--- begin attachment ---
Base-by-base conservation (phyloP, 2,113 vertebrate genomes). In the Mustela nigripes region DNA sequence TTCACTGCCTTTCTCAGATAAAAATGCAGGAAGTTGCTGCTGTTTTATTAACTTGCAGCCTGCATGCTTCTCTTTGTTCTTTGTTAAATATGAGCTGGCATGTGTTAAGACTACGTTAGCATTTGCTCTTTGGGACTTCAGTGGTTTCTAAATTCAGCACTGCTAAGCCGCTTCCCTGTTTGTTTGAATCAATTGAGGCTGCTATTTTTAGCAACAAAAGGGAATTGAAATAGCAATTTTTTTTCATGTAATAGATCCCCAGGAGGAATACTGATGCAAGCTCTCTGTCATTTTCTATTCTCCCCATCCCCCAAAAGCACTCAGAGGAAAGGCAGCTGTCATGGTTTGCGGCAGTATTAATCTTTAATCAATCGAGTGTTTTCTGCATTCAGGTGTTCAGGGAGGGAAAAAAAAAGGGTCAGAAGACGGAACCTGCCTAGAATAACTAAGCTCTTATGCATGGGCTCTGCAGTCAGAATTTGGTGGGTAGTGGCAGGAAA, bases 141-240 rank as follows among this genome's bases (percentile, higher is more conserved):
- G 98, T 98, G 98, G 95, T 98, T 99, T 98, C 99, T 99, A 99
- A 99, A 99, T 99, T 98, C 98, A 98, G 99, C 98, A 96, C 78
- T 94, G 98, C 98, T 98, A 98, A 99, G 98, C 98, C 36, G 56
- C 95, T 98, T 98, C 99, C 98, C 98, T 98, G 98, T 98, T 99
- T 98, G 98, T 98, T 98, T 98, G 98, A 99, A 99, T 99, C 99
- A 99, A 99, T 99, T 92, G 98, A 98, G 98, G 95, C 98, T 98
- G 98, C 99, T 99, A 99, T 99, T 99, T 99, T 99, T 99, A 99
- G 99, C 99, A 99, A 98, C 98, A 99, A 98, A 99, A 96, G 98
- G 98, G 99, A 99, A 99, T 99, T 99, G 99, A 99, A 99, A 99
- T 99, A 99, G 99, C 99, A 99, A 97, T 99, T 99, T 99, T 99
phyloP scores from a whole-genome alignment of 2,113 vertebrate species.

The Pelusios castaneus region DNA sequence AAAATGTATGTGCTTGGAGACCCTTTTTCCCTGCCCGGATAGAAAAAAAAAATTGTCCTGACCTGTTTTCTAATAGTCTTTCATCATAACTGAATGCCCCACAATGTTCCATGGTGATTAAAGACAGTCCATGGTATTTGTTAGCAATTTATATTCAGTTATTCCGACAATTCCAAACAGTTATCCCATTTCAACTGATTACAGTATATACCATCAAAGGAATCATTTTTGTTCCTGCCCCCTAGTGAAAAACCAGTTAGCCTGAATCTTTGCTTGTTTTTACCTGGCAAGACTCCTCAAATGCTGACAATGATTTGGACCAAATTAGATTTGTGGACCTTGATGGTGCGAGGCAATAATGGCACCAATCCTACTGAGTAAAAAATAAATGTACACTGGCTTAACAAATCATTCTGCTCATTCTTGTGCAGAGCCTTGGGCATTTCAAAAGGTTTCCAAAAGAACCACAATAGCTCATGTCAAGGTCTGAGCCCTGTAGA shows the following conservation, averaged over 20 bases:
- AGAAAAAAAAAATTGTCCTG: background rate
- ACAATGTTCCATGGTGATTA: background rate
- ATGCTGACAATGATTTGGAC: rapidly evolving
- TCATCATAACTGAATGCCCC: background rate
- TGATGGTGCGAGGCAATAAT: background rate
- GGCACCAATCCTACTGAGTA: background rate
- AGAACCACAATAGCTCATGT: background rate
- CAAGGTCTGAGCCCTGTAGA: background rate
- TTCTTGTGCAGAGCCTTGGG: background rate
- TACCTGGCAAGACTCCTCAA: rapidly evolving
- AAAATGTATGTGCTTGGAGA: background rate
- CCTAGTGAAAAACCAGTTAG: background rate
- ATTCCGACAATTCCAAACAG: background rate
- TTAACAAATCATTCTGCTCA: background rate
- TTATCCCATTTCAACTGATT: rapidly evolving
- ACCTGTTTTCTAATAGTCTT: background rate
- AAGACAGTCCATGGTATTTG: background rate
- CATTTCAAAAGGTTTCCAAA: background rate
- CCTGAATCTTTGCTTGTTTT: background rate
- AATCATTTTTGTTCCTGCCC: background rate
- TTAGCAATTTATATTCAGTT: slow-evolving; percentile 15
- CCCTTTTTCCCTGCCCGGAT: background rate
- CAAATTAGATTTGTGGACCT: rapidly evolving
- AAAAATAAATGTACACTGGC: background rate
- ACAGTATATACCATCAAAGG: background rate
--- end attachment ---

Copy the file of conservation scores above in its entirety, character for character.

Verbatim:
Base-by-base conservation (phyloP, 2,113 vertebrate genomes). In the Mustela nigripes region DNA sequence TTCACTGCCTTTCTCAGATAAAAATGCAGGAAGTTGCTGCTGTTTTATTAACTTGCAGCCTGCATGCTTCTCTTTGTTCTTTGTTAAATATGAGCTGGCATGTGTTAAGACTACGTTAGCATTTGCTCTTTGGGACTTCAGTGGTTTCTAAATTCAGCACTGCTAAGCCGCTTCCCTGTTTGTTTGAATCAATTGAGGCTGCTATTTTTAGCAACAAAAGGGAATTGAAATAGCAATTTTTTTTCATGTAATAGATCCCCAGGAGGAATACTGATGCAAGCTCTCTGTCATTTTCTATTCTCCCCATCCCCCAAAAGCACTCAGAGGAAAGGCAGCTGTCATGGTTTGCGGCAGTATTAATCTTTAATCAATCGAGTGTTTTCTGCATTCAGGTGTTCAGGGAGGGAAAAAAAAAGGGTCAGAAGACGGAACCTGCCTAGAATAACTAAGCTCTTATGCATGGGCTCTGCAGTCAGAATTTGGTGGGTAGTGGCAGGAAA, bases 141-240 rank as follows among this genome's bases (percentile, higher is more conserved):
- G 98, T 98, G 98, G 95, T 98, T 99, T 98, C 99, T 99, A 99
- A 99, A 99, T 99, T 98, C 98, A 98, G 99, C 98, A 96, C 78
- T 94, G 98, C 98, T 98, A 98, A 99, G 98, C 98, C 36, G 56
- C 95, T 98, T 98, C 99, C 98, C 98, T 98, G 98, T 98, T 99
- T 98, G 98, T 98, T 98, T 98, G 98, A 99, A 99, T 99, C 99
- A 99, A 99, T 99, T 92, G 98, A 98, G 98, G 95, C 98, T 98
- G 98, C 99, T 99, A 99, T 99, T 99, T 99, T 99, T 99, A 99
- G 99, C 99, A 99, A 98, C 98, A 99, A 98, A 99, A 96, G 98
- G 98, G 99, A 99, A 99, T 99, T 99, G 99, A 99, A 99, A 99
- T 99, A 99, G 99, C 99, A 99, A 97, T 99, T 99, T 99, T 99
phyloP scores from a whole-genome alignment of 2,113 vertebrate species.

The Pelusios castaneus region DNA sequence AAAATGTATGTGCTTGGAGACCCTTTTTCCCTGCCCGGATAGAAAAAAAAAATTGTCCTGACCTGTTTTCTAATAGTCTTTCATCATAACTGAATGCCCCACAATGTTCCATGGTGATTAAAGACAGTCCATGGTATTTGTTAGCAATTTATATTCAGTTATTCCGACAATTCCAAACAGTTATCCCATTTCAACTGATTACAGTATATACCATCAAAGGAATCATTTTTGTTCCTGCCCCCTAGTGAAAAACCAGTTAGCCTGAATCTTTGCTTGTTTTTACCTGGCAAGACTCCTCAAATGCTGACAATGATTTGGACCAAATTAGATTTGTGGACCTTGATGGTGCGAGGCAATAATGGCACCAATCCTACTGAGTAAAAAATAAATGTACACTGGCTTAACAAATCATTCTGCTCATTCTTGTGCAGAGCCTTGGGCATTTCAAAAGGTTTCCAAAAGAACCACAATAGCTCATGTCAAGGTCTGAGCCCTGTAGA shows the following conservation, averaged over 20 bases:
- AGAAAAAAAAAATTGTCCTG: background rate
- ACAATGTTCCATGGTGATTA: background rate
- ATGCTGACAATGATTTGGAC: rapidly evolving
- TCATCATAACTGAATGCCCC: background rate
- TGATGGTGCGAGGCAATAAT: background rate
- GGCACCAATCCTACTGAGTA: background rate
- AGAACCACAATAGCTCATGT: background rate
- CAAGGTCTGAGCCCTGTAGA: background rate
- TTCTTGTGCAGAGCCTTGGG: background rate
- TACCTGGCAAGACTCCTCAA: rapidly evolving
- AAAATGTATGTGCTTGGAGA: background rate
- CCTAGTGAAAAACCAGTTAG: background rate
- ATTCCGACAATTCCAAACAG: background rate
- TTAACAAATCATTCTGCTCA: background rate
- TTATCCCATTTCAACTGATT: rapidly evolving
- ACCTGTTTTCTAATAGTCTT: background rate
- AAGACAGTCCATGGTATTTG: background rate
- CATTTCAAAAGGTTTCCAAA: background rate
- CCTGAATCTTTGCTTGTTTT: background rate
- AATCATTTTTGTTCCTGCCC: background rate
- TTAGCAATTTATATTCAGTT: slow-evolving; percentile 15
- CCCTTTTTCCCTGCCCGGAT: background rate
- CAAATTAGATTTGTGGACCT: rapidly evolving
- AAAAATAAATGTACACTGGC: background rate
- ACAGTATATACCATCAAAGG: background rate